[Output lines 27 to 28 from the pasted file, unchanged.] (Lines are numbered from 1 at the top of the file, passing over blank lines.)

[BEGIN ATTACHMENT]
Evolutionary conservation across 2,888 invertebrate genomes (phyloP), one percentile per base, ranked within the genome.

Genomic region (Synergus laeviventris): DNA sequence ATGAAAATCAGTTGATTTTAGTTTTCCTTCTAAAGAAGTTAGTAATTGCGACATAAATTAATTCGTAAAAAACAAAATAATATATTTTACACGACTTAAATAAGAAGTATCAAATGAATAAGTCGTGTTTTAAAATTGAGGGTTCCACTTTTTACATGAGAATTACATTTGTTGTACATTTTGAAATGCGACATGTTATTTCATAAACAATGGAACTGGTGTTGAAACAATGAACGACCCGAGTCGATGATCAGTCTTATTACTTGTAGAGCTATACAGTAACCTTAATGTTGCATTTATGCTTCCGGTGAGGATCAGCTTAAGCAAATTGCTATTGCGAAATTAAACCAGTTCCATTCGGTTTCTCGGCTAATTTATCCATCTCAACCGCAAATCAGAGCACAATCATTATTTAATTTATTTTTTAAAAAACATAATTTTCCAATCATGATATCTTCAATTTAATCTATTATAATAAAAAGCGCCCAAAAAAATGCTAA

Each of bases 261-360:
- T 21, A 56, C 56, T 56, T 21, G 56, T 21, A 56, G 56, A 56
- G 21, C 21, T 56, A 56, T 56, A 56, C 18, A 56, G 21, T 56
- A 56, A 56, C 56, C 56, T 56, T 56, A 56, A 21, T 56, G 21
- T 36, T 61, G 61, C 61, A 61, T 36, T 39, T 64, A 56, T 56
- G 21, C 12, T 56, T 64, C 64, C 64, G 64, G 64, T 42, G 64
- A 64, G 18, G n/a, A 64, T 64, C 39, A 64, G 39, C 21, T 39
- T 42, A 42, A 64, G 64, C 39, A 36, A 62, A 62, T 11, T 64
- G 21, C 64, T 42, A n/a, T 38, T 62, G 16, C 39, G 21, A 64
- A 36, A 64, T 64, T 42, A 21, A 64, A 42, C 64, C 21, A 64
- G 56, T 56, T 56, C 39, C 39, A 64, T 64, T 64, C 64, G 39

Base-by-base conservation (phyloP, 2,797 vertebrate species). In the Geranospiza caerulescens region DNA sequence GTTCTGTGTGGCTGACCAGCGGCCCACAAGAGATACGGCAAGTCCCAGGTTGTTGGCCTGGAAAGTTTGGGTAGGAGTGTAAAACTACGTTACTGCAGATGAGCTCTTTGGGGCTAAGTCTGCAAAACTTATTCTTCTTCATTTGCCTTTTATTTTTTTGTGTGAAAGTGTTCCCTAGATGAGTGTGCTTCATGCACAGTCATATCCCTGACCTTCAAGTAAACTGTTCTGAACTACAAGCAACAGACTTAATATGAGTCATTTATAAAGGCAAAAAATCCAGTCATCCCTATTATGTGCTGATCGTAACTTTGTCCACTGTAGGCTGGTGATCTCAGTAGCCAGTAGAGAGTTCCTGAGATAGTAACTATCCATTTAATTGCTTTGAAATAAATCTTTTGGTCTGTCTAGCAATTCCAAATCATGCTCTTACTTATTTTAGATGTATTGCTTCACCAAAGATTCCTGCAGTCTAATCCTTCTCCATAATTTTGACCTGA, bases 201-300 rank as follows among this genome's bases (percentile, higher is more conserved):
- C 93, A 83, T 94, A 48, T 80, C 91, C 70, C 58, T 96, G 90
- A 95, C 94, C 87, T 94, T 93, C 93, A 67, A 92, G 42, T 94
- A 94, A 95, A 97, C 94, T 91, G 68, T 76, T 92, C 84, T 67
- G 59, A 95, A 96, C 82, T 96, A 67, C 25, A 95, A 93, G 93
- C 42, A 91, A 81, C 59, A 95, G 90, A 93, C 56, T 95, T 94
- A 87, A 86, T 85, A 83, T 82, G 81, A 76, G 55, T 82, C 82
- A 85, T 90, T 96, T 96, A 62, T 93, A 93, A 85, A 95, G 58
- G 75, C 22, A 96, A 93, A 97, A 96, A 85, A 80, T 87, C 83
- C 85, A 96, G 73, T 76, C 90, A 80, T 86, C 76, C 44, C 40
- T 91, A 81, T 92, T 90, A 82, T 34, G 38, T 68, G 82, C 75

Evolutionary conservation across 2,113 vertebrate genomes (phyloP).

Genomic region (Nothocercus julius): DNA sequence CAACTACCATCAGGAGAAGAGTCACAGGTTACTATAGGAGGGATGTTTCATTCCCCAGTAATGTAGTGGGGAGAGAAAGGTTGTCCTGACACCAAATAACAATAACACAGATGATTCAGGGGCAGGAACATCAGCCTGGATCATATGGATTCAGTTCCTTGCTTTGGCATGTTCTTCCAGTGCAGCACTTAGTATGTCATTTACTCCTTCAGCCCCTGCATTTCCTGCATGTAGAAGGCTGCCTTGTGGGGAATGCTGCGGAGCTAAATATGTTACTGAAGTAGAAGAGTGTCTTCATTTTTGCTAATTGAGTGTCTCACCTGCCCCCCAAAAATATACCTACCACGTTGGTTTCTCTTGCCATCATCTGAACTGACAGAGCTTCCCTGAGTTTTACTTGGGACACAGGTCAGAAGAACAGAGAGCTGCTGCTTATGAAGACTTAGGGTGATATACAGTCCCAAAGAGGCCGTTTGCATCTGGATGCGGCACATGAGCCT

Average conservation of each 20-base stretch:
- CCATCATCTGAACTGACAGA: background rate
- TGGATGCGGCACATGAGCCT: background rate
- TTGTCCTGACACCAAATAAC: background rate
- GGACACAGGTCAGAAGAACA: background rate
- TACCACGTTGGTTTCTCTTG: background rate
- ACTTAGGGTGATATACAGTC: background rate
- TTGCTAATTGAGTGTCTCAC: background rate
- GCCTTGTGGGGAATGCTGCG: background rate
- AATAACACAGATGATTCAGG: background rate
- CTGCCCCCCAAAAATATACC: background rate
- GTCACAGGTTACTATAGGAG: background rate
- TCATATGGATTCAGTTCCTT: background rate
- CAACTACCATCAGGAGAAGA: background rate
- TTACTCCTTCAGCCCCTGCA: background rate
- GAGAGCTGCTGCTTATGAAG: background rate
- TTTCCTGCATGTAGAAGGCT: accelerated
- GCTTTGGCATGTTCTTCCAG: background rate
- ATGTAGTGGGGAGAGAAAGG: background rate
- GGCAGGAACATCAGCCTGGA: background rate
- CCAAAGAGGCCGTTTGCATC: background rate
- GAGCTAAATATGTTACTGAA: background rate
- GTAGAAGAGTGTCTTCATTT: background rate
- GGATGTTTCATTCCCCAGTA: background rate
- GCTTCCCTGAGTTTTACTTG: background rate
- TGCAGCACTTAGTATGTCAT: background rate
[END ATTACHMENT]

Average conservation of each 20-base stretch:
- CCATCATCTGAACTGACAGA: background rate